By Allison P. Smyth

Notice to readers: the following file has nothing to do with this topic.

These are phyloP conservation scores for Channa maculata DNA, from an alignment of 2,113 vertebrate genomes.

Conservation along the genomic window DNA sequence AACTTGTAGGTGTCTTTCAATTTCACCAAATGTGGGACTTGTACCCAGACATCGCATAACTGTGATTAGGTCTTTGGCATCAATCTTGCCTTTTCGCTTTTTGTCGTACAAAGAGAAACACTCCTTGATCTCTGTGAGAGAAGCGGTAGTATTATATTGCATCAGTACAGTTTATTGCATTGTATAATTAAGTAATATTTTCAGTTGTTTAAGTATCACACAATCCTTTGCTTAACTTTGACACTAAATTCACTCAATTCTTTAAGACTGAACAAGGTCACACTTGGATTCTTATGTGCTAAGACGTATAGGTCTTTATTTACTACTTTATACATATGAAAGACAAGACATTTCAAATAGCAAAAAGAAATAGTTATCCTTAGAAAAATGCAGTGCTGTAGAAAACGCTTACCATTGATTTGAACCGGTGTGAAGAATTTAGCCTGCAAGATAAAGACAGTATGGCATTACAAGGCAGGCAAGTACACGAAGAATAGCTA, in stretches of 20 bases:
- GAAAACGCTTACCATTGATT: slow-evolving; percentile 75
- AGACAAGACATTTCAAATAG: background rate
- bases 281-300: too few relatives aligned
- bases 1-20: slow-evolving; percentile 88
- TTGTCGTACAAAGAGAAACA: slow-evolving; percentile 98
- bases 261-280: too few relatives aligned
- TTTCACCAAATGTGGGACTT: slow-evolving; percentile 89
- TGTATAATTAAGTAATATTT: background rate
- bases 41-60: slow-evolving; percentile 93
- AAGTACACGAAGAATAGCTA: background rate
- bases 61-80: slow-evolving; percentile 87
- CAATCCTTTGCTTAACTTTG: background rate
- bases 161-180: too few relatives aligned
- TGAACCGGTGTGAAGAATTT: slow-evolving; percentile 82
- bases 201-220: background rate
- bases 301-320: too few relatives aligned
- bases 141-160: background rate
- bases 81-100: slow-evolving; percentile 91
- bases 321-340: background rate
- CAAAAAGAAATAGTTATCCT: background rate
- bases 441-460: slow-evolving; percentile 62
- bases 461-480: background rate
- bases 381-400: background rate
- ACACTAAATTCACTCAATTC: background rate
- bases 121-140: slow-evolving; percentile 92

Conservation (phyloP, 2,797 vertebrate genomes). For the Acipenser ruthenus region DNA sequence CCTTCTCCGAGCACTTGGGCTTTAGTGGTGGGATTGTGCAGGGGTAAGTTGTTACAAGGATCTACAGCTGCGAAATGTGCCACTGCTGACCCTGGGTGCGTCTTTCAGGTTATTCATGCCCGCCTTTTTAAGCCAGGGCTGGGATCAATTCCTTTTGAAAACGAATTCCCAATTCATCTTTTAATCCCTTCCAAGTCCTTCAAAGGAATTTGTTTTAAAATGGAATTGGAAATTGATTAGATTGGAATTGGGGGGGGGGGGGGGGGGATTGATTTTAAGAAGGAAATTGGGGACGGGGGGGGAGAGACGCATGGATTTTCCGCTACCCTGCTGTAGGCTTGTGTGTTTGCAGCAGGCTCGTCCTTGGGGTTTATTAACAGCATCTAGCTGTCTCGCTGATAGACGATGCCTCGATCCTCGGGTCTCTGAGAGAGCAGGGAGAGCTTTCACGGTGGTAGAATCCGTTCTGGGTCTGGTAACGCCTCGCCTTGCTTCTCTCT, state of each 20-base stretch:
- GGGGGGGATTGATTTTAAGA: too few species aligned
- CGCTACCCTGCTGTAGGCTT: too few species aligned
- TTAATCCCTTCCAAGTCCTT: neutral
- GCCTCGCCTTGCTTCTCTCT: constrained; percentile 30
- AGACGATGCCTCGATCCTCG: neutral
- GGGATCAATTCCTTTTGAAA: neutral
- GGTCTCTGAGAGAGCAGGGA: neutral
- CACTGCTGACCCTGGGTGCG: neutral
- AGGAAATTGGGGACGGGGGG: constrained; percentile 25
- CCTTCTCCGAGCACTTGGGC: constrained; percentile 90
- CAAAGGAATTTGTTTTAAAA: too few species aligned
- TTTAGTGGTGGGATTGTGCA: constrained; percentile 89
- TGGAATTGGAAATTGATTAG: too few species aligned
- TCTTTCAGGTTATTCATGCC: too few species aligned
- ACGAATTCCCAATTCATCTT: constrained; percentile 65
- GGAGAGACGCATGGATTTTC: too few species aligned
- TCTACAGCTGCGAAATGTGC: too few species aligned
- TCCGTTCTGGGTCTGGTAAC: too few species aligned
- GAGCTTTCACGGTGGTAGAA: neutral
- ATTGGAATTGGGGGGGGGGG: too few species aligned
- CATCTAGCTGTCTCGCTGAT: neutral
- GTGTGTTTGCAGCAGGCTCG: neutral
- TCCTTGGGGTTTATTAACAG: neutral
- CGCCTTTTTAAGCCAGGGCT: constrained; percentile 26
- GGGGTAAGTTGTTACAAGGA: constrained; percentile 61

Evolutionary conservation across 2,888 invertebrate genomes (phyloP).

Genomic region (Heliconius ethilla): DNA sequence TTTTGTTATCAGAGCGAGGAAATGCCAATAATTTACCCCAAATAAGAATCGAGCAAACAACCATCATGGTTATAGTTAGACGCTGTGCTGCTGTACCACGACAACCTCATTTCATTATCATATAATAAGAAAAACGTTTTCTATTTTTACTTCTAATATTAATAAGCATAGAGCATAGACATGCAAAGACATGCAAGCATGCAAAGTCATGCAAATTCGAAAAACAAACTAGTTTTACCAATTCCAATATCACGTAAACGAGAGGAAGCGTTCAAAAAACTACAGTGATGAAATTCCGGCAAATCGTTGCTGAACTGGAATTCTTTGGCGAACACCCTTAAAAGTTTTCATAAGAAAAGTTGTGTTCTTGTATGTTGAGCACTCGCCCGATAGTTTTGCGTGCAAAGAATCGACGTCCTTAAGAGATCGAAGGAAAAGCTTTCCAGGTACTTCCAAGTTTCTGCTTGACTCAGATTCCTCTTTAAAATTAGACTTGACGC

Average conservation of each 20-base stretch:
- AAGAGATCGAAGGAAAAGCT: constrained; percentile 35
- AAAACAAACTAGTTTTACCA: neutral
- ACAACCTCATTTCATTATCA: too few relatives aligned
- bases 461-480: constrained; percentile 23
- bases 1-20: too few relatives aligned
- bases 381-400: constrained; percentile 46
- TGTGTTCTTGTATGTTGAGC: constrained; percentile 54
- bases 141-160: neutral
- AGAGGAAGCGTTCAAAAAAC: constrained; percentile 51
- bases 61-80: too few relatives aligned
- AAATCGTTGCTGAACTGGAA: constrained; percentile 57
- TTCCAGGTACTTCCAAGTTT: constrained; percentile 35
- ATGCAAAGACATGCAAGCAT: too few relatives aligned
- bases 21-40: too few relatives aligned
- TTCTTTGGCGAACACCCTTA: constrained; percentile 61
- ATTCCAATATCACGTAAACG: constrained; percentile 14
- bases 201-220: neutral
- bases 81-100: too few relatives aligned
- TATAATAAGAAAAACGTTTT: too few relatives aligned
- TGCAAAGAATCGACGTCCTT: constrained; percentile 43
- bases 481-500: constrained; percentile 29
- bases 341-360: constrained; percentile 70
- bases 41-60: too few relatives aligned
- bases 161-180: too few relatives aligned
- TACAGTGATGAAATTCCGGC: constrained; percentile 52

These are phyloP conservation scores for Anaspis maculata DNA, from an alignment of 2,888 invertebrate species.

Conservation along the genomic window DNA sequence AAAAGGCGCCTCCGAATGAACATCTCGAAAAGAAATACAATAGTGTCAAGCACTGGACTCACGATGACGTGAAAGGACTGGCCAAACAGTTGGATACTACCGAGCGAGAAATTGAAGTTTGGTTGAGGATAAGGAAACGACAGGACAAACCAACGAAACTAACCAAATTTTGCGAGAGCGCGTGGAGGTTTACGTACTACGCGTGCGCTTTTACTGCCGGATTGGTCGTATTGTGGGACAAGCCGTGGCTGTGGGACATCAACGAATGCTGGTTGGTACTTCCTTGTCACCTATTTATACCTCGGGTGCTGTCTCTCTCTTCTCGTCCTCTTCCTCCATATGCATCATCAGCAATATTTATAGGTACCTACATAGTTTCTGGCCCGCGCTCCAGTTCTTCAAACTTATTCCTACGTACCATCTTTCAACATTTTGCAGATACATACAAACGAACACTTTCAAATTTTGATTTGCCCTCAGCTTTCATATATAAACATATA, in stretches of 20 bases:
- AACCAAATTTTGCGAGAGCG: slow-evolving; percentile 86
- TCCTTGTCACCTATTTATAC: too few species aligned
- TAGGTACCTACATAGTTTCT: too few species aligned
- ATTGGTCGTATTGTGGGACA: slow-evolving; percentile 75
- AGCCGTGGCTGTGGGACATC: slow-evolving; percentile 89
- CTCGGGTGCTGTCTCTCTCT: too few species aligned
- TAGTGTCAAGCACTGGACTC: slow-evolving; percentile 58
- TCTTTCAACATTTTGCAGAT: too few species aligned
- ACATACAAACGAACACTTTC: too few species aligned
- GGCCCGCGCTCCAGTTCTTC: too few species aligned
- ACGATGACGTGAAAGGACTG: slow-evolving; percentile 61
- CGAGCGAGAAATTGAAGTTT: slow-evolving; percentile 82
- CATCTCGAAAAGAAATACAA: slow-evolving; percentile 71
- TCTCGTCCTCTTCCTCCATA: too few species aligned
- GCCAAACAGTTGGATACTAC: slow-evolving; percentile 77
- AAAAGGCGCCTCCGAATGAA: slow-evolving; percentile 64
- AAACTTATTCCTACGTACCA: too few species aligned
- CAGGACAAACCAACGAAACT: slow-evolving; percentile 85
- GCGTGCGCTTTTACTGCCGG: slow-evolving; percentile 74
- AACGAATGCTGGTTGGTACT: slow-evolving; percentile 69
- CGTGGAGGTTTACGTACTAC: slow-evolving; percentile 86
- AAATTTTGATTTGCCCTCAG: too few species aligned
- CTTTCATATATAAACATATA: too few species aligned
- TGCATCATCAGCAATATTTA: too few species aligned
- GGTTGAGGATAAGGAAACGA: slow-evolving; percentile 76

Every participant in motorsports strives to achieve one goal: optimal vehicle performance to overcome competition. Although this is clear, what may be surprising is the significant impact that changing weather has on the performance of race vehicles. Every race team (sportsman or professional) uses a weather station to predict performance and setup their vehicle. Until recently it was assumed that a static weather reading at the beginning of the race was sufficient to accurately predict performance. However, in 2009, the Smyth family race team found this assumption to be false. For this reason, the Onboard Weather Station, a weather station that is mounted in a race vehicle, was designed, built, and tested. The Onboard Weather Station collects temperature, barometric pressure, and humidity experienced by a vehicle during the course of a race. Data is stored on a secure digital (SD) card, and can also be transferred to a PC wirelessly while the car is in motion. This is advantageous to race teams with multiple vehicles, allowing them to have immediate access to weather data and make changes to their vehicle(s) waiting to compete. The device was designed as a series of modules to make it adaptable to many types of vehicles and racers. These modules are interfaced using a controller area network (CAN) bus. At the current time, the Onboard Weather Station is completely functional and ready for on-car testing

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